Tunity turns your iPhone into personal TV headphones

John Emmert
J. Emmert|12.31.14

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John Emmert
December 31, 2014 8:30 AM
Tunity turns your iPhone into personal TV headphones
Tunity screenshots

The Tunity app allows users to listen to muted TVs through their iPhones with or without headphones. Users will find a number of uses for the app but I can envision it working well when you are at a sports bar with a number of televisions tuned to a variety of sporting events but no sound. The universal app is free and and works best with an iPhone. It requires iOS 7.0 or later.

If you and your friends are in a bar or restaurant and interested in one specific game, now with Tunity you can get the audio at your table. Open the app, Tunity accesses the camera on your phone, turn your phone to the Landscape position, more horizontal than vertical, and align the box on the screen in the app with the TV carrying your game. Tap the screen and hold it still. You need to make sure the TV screen fills the box to make it work. The app will scan the TV picture and then sync up with the audio from the game.

Tunity screenshots

Once the sync is complete you receive the audio out of your iPhone speakers or a headset if you are wearing one. I tried the app on a variety of stations and all of those that met the necessary criteria came up right away and provided me with a loud and clear audio signal.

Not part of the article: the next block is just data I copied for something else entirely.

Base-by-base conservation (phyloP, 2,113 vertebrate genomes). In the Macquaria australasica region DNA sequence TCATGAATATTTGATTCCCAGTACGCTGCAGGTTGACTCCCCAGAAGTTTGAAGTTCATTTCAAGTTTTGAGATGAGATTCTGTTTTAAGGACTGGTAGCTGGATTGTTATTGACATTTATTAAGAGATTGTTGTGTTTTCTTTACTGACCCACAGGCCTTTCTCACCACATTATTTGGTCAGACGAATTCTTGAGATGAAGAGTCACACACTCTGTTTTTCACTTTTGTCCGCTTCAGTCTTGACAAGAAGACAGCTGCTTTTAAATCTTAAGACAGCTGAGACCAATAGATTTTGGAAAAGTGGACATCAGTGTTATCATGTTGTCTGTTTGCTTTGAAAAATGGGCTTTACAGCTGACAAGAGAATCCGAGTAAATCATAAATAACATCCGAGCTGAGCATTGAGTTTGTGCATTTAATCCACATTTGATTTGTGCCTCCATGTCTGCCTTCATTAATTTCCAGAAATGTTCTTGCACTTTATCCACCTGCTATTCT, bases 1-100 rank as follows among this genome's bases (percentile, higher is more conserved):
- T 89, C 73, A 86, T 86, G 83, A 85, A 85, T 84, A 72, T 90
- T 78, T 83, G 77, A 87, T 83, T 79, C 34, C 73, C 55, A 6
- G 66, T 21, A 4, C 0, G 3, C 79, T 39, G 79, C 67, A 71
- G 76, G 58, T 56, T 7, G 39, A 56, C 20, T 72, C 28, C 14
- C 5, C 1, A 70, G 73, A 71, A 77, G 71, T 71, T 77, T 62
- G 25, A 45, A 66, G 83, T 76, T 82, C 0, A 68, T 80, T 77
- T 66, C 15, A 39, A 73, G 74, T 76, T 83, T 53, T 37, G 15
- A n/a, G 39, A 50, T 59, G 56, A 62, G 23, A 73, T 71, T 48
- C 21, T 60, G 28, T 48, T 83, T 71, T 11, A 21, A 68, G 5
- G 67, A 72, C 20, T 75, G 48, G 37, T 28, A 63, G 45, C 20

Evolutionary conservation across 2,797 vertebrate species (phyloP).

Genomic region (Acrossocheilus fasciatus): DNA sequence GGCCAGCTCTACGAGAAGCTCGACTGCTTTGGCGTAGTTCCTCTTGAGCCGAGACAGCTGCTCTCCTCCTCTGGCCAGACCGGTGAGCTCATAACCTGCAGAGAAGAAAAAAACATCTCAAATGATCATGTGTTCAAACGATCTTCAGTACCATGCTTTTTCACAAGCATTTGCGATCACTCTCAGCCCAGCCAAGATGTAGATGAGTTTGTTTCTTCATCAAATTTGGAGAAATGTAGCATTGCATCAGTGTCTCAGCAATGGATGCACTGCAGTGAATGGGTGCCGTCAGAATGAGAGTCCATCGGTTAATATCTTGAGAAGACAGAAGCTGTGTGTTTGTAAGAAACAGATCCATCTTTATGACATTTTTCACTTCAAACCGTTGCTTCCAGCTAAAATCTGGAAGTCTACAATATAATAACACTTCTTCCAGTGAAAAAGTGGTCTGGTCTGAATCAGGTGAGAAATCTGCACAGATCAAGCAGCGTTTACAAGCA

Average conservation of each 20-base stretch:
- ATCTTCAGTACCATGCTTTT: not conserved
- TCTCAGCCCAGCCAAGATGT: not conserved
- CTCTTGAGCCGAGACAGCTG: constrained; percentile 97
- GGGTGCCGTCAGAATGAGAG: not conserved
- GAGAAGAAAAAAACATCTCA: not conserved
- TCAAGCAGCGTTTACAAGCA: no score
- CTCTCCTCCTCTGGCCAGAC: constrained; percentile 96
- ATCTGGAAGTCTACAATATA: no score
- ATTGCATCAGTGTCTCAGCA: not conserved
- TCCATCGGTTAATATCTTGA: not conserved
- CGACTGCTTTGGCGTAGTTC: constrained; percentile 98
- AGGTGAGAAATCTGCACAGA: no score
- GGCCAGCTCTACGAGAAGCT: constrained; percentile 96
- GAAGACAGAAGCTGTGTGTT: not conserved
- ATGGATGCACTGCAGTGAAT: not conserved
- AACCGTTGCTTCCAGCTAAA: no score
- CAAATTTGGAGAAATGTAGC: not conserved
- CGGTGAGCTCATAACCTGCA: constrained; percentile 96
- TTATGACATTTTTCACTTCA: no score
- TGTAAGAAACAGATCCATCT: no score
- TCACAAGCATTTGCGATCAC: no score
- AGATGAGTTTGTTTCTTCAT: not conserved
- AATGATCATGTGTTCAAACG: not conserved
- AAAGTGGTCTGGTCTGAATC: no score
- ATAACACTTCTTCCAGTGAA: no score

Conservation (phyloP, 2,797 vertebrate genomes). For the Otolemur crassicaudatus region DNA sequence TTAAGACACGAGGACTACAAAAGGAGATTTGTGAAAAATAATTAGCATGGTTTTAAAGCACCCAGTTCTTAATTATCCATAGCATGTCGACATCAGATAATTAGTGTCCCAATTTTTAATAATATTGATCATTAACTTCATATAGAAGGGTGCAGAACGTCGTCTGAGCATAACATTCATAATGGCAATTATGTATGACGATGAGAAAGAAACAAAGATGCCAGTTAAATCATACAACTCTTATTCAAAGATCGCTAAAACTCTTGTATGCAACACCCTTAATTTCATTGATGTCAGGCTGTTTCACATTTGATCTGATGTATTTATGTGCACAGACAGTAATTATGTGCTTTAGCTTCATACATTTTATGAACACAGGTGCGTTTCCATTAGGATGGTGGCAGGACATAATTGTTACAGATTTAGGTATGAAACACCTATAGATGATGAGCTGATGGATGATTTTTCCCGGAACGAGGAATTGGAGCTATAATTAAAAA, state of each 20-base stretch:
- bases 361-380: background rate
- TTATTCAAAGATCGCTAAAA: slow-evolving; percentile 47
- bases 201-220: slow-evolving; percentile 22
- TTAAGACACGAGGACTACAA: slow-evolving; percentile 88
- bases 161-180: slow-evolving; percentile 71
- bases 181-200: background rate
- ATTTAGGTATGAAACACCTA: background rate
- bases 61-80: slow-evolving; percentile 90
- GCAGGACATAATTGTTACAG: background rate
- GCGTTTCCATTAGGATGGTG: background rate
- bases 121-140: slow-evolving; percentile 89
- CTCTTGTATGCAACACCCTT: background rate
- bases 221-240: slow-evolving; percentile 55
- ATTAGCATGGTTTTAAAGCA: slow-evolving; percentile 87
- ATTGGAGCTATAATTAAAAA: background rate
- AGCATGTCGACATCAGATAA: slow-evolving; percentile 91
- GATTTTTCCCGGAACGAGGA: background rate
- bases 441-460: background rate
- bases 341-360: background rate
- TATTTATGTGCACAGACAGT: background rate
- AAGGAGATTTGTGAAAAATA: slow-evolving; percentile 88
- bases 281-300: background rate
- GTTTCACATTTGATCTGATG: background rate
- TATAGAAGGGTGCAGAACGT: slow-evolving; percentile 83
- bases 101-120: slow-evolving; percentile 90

Now for the criteria on which stations and programs you can use Tunity to grab the audio. It works on sports and non-sports stations equally well but the programming must be part of a national broadcast. Tunity currently can sync up with forty-eight different channels such as all the ESPN channels, Fox Sports 1, CBS SportsChannel, the NHL Network, CNN, and many more. The list of all the channels available is in the app so you can check to see if your program is on one of those channels.

Tunity screenshots

Tunity does not work with local programming so you won't be able to listen to a local newscast or a syndicated program being shown on a local channel. However if the program is a national broadcast such as Sunday Night Football on NBC, an NCAA game on CBS, or the Super Bowl, you can access those type programs through Tunity by scanning the local picture on the screen.

The app connects to the four network stations in New York City and provides you with that audio. This won't work on normal network programs like American Idol or The Big Bang Theory unless you are located in the Eastern or Central time zones. Those programs are shown in the east two hours ahead of the same broadcast in Denver for example or three hours before being shown in California.

Another use of the app is to boost a single user's audio if TV is being watched in a crowded and noisy room. Pop in your headset and you can make the TV as loud as you want.

Overall I think Tunity works well and deserves a look. It won't be for everyone but I think lots of you will find it will come in quite handy.
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